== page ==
BALTIMORE, MD—Maryland Attorney General Anthony G. Brown, along with 16 other Attorneys General and the Federal Trade Commission, this week sued Amazon.com, Inc. alleging that the online retail and technology company is a monopolist that uses a set of interlocking anticompetitive and unfair strategies to illegally maintain its monopoly power. The coalition of Attorneys General and the FTC say Amazon’s actions allow it to stop rivals and sellers from lowering prices, degrade quality for shoppers, overcharge sellers, stifle innovation, and prevent rivals from fairly competing against Amazon.
The complaint alleges that Amazon violates the law, not because it is big, but because it engages in a course of exclusionary conduct that prevents current competitors from growing and new competitors from emerging. By stifling competition on price, product selection, quality, and by preventing its current or future rivals from attracting a critical mass of shoppers and sellers, Amazon ensures that no current or future rivals can threaten its dominance. Amazon’s far- reaching schemes impact hundreds of billions of dollars in retail sales every year, touch hundreds of thousands of products sold by businesses big and small, and affect over a hundred million shoppers.
“Small businesses are a critical part of what makes Amazon’s online marketplace successful. But Amazon’s anti-competitive conduct harms the real people that run these businesses, and that harm also extends deeply into its customers’ pockets,” said Attorney General Brown. “Because of Amazon’s unlawful tactics, shoppers are paying higher prices and Maryland small businesses are either at the mercy of a monopolist or, put simply, at risk going out of business. There’s too much at stake here for consumers and small businesses, and we’re going to put a stop to Amazon’s monopoly.”
The coalition and FTC allege Amazon’s anticompetitive conduct occurs in two markets: the online superstore market, that serves shoppers; and the market for online marketplace services purchased by sellers.
These tactics include:
- Anti-discounting measures that punish sellers and deter other online retailers from offering prices lower than Amazon, which serves to keep prices higher for products across the internet. For example, if Amazon discovers that a seller is offering lower-priced goods elsewhere, Amazon will bury discounting sellers so far down in Amazon’s search results that they become effectively invisible.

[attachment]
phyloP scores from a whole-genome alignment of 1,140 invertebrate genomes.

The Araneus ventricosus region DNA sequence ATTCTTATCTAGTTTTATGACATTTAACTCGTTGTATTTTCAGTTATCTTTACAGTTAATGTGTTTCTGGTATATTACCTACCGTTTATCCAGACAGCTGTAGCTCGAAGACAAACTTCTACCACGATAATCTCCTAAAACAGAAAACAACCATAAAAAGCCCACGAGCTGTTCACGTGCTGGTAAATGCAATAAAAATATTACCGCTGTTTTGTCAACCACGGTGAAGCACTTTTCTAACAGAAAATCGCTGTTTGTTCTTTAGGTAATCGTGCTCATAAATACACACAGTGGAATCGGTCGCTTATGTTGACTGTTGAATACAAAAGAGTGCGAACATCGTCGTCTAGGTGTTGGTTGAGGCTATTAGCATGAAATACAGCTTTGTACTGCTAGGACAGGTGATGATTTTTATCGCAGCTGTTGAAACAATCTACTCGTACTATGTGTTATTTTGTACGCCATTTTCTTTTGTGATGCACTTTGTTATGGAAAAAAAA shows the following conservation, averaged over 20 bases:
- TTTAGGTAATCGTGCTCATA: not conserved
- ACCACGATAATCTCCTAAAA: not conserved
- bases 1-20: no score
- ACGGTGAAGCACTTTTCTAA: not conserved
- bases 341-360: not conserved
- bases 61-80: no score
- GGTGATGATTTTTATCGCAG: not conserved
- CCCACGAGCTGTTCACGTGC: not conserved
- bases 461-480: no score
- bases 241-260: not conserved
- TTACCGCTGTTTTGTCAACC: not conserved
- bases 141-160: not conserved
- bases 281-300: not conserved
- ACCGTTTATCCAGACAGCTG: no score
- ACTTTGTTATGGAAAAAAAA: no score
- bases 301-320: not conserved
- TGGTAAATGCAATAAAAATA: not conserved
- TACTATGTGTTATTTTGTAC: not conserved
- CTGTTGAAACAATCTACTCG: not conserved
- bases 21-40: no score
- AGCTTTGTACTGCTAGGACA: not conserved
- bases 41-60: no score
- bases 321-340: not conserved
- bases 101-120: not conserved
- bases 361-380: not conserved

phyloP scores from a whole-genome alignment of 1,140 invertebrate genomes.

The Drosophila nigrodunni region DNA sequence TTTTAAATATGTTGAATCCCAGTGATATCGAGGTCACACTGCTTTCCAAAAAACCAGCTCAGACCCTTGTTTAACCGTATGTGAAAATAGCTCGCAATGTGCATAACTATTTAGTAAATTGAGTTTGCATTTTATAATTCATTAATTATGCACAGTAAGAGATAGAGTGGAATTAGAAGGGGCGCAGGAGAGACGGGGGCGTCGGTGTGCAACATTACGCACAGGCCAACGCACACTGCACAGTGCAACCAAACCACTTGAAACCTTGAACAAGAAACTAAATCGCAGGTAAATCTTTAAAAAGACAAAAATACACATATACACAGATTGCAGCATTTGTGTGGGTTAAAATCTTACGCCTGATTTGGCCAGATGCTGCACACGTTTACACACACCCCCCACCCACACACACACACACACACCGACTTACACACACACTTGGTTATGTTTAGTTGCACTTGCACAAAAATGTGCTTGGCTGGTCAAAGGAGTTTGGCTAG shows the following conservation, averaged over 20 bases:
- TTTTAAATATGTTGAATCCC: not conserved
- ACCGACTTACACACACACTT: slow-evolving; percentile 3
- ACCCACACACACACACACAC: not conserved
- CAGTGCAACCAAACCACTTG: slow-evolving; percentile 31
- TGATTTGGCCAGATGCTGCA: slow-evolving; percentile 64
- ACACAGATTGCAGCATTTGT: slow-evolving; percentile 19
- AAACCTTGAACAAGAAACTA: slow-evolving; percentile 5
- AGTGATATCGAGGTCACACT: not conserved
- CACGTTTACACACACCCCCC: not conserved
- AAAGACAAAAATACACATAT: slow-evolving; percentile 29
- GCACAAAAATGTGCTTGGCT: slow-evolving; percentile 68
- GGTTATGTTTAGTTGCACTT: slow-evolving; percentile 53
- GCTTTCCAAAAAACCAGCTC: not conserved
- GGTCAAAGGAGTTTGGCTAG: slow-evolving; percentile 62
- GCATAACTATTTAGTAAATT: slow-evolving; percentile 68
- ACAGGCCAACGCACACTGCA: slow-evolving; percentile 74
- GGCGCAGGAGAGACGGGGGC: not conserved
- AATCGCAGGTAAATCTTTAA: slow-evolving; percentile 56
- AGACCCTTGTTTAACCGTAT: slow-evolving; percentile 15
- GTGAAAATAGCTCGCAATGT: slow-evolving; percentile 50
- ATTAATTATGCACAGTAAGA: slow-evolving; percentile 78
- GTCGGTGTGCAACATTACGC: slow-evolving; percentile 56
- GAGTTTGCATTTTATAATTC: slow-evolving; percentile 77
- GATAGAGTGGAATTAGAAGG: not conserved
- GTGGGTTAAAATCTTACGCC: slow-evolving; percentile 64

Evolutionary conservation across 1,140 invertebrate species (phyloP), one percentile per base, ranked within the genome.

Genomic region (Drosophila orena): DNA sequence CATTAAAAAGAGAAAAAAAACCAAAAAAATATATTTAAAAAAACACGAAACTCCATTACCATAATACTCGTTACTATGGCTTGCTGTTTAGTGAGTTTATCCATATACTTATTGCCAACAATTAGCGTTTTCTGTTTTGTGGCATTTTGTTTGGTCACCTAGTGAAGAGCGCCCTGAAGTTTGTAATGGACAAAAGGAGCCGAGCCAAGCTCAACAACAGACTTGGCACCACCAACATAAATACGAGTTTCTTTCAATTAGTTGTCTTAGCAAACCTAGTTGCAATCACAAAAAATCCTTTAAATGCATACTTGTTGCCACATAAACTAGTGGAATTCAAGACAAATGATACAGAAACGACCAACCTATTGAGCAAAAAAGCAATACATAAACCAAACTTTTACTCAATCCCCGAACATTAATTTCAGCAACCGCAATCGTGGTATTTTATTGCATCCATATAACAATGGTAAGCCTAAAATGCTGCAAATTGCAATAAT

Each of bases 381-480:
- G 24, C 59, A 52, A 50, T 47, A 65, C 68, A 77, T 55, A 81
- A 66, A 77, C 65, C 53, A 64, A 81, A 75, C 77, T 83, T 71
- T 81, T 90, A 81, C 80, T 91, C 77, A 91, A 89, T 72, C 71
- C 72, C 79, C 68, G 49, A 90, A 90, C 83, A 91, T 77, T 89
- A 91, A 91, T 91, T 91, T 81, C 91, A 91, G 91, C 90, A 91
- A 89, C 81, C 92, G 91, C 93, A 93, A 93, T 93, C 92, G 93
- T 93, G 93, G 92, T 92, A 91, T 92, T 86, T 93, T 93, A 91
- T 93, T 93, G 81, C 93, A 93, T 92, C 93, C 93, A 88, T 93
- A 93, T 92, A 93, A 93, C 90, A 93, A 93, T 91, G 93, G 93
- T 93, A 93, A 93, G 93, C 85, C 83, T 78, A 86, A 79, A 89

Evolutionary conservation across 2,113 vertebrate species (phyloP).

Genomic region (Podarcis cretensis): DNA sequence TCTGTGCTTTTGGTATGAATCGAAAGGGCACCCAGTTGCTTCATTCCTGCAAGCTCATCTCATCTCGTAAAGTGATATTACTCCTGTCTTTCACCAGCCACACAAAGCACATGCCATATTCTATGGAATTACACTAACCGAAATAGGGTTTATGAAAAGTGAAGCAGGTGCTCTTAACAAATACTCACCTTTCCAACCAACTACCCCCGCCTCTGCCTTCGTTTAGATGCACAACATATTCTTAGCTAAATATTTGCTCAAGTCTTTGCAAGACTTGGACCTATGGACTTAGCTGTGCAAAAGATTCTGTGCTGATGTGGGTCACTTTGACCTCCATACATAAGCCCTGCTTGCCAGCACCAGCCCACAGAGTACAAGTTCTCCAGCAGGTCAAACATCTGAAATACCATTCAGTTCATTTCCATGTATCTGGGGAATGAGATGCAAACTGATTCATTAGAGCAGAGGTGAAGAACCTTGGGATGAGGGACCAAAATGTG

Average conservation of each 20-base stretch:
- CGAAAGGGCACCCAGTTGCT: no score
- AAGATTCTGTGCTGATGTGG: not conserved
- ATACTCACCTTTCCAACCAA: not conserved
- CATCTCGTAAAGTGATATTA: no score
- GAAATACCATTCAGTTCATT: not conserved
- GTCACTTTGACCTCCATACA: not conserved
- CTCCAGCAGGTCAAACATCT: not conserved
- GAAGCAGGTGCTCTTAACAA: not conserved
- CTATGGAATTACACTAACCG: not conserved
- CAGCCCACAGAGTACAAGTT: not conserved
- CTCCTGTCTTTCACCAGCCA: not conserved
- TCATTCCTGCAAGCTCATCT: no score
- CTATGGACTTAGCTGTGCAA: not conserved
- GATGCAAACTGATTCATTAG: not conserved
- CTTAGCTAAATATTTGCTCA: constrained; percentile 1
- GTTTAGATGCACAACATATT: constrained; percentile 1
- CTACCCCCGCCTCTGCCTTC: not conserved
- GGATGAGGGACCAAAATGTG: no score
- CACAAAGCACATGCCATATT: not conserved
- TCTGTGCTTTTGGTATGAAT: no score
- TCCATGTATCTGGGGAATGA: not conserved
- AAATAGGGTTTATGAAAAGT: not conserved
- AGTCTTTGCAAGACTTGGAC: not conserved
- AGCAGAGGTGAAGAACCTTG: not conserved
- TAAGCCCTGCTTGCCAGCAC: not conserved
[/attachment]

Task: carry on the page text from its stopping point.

- Conditioning sellers’ ability to obtain “Prime” eligibility for their products – a virtual necessity for doing business on Amazon – on sellers using Amazon’s costly fulfillment service, which has made it substantially more expensive for sellers on Amazon to also offer their products on other platforms. This unlawful coercion has, in turn, limited competitors’ ability to effectively compete against Amazon.
Amazon’s illegal, exclusionary conduct makes it impossible for competitors to gain a foothold. With its amassed power across both the online superstore market and the online marketplace services market, Amazon effectively extracts enormous monopoly rents from everyone within its reach.
- Degrading the customer experience by replacing relevant, organic search results with paid advertisements – and deliberately increasing junk ads that worsen search quality and frustrate both shoppers seeking competitor products and sellers who are promised a return on their advertising purchase.
- Biasing Amazon’s search results to preference Amazon’s own products over those that Amazon knows are of better quality.
- Charging costly fees to the hundreds of thousands of sellers that currently have no choice but to rely on Amazon to stay in business. These fees range from a monthly fee- that sellers must pay for each item sold, to advertising fees that have become virtually necessary for sellers to do business. Combined, all these fees force many sellers to pay close to 50% of their total revenues to Amazon. These fees harm not only sellers, but also shoppers who pay increased prices for thousands of products sold on or off Amazon.
The coalition and the FTC are seeking a permanent injunction in federal court that would prohibit Amazon from engaging in this unlawful conduct and pry loose Amazon’s monopolistic control to restore competition.
In filing the lawsuit, Attorney General Brown joins the FTC and the Attorneys General of Connecticut, Delaware, Maine, Massachusetts, Michigan, Minnesota, New Jersey, New Hampshire, New Mexico, Nevada, New York, Oklahoma, Oregon, Pennsylvania, Rhode Island, and Wisconsin.